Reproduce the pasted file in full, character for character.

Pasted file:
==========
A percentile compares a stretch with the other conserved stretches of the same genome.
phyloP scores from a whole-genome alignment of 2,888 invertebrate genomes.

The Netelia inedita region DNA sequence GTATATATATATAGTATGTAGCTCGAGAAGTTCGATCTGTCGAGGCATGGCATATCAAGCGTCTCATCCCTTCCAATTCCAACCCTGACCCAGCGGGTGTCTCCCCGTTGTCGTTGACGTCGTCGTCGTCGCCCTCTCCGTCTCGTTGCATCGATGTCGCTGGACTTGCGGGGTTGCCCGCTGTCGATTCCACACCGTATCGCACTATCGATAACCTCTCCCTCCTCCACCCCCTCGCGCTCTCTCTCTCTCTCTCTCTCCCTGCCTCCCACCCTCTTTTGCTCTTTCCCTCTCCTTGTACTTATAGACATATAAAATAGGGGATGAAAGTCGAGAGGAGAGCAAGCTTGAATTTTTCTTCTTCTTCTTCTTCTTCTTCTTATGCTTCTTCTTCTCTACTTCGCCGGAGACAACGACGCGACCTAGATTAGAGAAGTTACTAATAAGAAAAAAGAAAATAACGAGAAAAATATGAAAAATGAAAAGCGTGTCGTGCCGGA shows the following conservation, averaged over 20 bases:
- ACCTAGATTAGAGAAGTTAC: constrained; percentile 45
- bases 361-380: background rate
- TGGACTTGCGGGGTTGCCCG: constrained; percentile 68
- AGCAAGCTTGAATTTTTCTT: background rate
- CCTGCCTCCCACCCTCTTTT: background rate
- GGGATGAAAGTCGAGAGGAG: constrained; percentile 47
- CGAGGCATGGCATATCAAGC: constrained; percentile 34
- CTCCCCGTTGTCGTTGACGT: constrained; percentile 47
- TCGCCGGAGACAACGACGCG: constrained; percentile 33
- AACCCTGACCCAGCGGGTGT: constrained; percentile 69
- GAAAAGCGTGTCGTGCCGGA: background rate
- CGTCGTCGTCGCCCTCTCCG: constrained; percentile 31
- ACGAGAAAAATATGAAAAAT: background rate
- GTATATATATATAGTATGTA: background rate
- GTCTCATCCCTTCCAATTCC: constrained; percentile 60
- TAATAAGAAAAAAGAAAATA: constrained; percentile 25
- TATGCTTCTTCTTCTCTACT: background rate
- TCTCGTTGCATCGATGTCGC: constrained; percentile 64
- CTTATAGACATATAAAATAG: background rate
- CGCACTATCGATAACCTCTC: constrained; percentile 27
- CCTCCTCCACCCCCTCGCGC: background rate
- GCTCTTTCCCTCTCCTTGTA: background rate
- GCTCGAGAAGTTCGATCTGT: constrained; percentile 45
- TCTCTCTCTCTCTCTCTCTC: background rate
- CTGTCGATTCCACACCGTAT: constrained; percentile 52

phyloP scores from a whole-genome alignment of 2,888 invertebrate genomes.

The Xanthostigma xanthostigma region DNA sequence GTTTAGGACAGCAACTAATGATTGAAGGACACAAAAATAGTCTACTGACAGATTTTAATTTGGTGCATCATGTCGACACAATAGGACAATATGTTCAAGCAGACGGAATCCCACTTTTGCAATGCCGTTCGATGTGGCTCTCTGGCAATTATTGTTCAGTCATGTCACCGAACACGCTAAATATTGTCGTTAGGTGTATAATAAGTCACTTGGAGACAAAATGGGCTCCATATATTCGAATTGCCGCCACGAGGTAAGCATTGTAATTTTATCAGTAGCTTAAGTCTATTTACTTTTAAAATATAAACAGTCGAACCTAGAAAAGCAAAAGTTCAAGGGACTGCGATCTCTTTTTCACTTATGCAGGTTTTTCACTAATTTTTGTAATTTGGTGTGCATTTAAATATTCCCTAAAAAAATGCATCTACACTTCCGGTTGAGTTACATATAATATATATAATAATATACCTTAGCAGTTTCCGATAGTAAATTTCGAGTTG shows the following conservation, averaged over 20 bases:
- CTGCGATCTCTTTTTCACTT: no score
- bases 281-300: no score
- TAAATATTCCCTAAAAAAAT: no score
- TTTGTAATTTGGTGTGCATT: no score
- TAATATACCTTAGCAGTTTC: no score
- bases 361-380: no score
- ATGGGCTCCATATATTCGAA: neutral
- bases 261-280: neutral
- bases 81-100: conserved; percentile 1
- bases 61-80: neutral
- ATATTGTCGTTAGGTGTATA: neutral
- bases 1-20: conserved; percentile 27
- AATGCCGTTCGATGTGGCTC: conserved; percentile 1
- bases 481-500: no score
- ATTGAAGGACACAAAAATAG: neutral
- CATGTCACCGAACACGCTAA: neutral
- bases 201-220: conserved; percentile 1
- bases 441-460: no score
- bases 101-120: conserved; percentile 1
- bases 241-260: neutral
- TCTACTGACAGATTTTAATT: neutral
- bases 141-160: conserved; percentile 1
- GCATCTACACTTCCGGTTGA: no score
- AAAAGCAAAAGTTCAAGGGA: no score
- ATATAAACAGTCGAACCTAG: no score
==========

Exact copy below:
A percentile compares a stretch with the other conserved stretches of the same genome.
phyloP scores from a whole-genome alignment of 2,888 invertebrate genomes.

The Netelia inedita region DNA sequence GTATATATATATAGTATGTAGCTCGAGAAGTTCGATCTGTCGAGGCATGGCATATCAAGCGTCTCATCCCTTCCAATTCCAACCCTGACCCAGCGGGTGTCTCCCCGTTGTCGTTGACGTCGTCGTCGTCGCCCTCTCCGTCTCGTTGCATCGATGTCGCTGGACTTGCGGGGTTGCCCGCTGTCGATTCCACACCGTATCGCACTATCGATAACCTCTCCCTCCTCCACCCCCTCGCGCTCTCTCTCTCTCTCTCTCTCCCTGCCTCCCACCCTCTTTTGCTCTTTCCCTCTCCTTGTACTTATAGACATATAAAATAGGGGATGAAAGTCGAGAGGAGAGCAAGCTTGAATTTTTCTTCTTCTTCTTCTTCTTCTTCTTATGCTTCTTCTTCTCTACTTCGCCGGAGACAACGACGCGACCTAGATTAGAGAAGTTACTAATAAGAAAAAAGAAAATAACGAGAAAAATATGAAAAATGAAAAGCGTGTCGTGCCGGA shows the following conservation, averaged over 20 bases:
- ACCTAGATTAGAGAAGTTAC: constrained; percentile 45
- bases 361-380: background rate
- TGGACTTGCGGGGTTGCCCG: constrained; percentile 68
- AGCAAGCTTGAATTTTTCTT: background rate
- CCTGCCTCCCACCCTCTTTT: background rate
- GGGATGAAAGTCGAGAGGAG: constrained; percentile 47
- CGAGGCATGGCATATCAAGC: constrained; percentile 34
- CTCCCCGTTGTCGTTGACGT: constrained; percentile 47
- TCGCCGGAGACAACGACGCG: constrained; percentile 33
- AACCCTGACCCAGCGGGTGT: constrained; percentile 69
- GAAAAGCGTGTCGTGCCGGA: background rate
- CGTCGTCGTCGCCCTCTCCG: constrained; percentile 31
- ACGAGAAAAATATGAAAAAT: background rate
- GTATATATATATAGTATGTA: background rate
- GTCTCATCCCTTCCAATTCC: constrained; percentile 60
- TAATAAGAAAAAAGAAAATA: constrained; percentile 25
- TATGCTTCTTCTTCTCTACT: background rate
- TCTCGTTGCATCGATGTCGC: constrained; percentile 64
- CTTATAGACATATAAAATAG: background rate
- CGCACTATCGATAACCTCTC: constrained; percentile 27
- CCTCCTCCACCCCCTCGCGC: background rate
- GCTCTTTCCCTCTCCTTGTA: background rate
- GCTCGAGAAGTTCGATCTGT: constrained; percentile 45
- TCTCTCTCTCTCTCTCTCTC: background rate
- CTGTCGATTCCACACCGTAT: constrained; percentile 52

phyloP scores from a whole-genome alignment of 2,888 invertebrate genomes.

The Xanthostigma xanthostigma region DNA sequence GTTTAGGACAGCAACTAATGATTGAAGGACACAAAAATAGTCTACTGACAGATTTTAATTTGGTGCATCATGTCGACACAATAGGACAATATGTTCAAGCAGACGGAATCCCACTTTTGCAATGCCGTTCGATGTGGCTCTCTGGCAATTATTGTTCAGTCATGTCACCGAACACGCTAAATATTGTCGTTAGGTGTATAATAAGTCACTTGGAGACAAAATGGGCTCCATATATTCGAATTGCCGCCACGAGGTAAGCATTGTAATTTTATCAGTAGCTTAAGTCTATTTACTTTTAAAATATAAACAGTCGAACCTAGAAAAGCAAAAGTTCAAGGGACTGCGATCTCTTTTTCACTTATGCAGGTTTTTCACTAATTTTTGTAATTTGGTGTGCATTTAAATATTCCCTAAAAAAATGCATCTACACTTCCGGTTGAGTTACATATAATATATATAATAATATACCTTAGCAGTTTCCGATAGTAAATTTCGAGTTG shows the following conservation, averaged over 20 bases:
- CTGCGATCTCTTTTTCACTT: no score
- bases 281-300: no score
- TAAATATTCCCTAAAAAAAT: no score
- TTTGTAATTTGGTGTGCATT: no score
- TAATATACCTTAGCAGTTTC: no score
- bases 361-380: no score
- ATGGGCTCCATATATTCGAA: neutral
- bases 261-280: neutral
- bases 81-100: conserved; percentile 1
- bases 61-80: neutral
- ATATTGTCGTTAGGTGTATA: neutral
- bases 1-20: conserved; percentile 27
- AATGCCGTTCGATGTGGCTC: conserved; percentile 1
- bases 481-500: no score
- ATTGAAGGACACAAAAATAG: neutral
- CATGTCACCGAACACGCTAA: neutral
- bases 201-220: conserved; percentile 1
- bases 441-460: no score
- bases 101-120: conserved; percentile 1
- bases 241-260: neutral
- TCTACTGACAGATTTTAATT: neutral
- bases 141-160: conserved; percentile 1
- GCATCTACACTTCCGGTTGA: no score
- AAAAGCAAAAGTTCAAGGGA: no score
- ATATAAACAGTCGAACCTAG: no score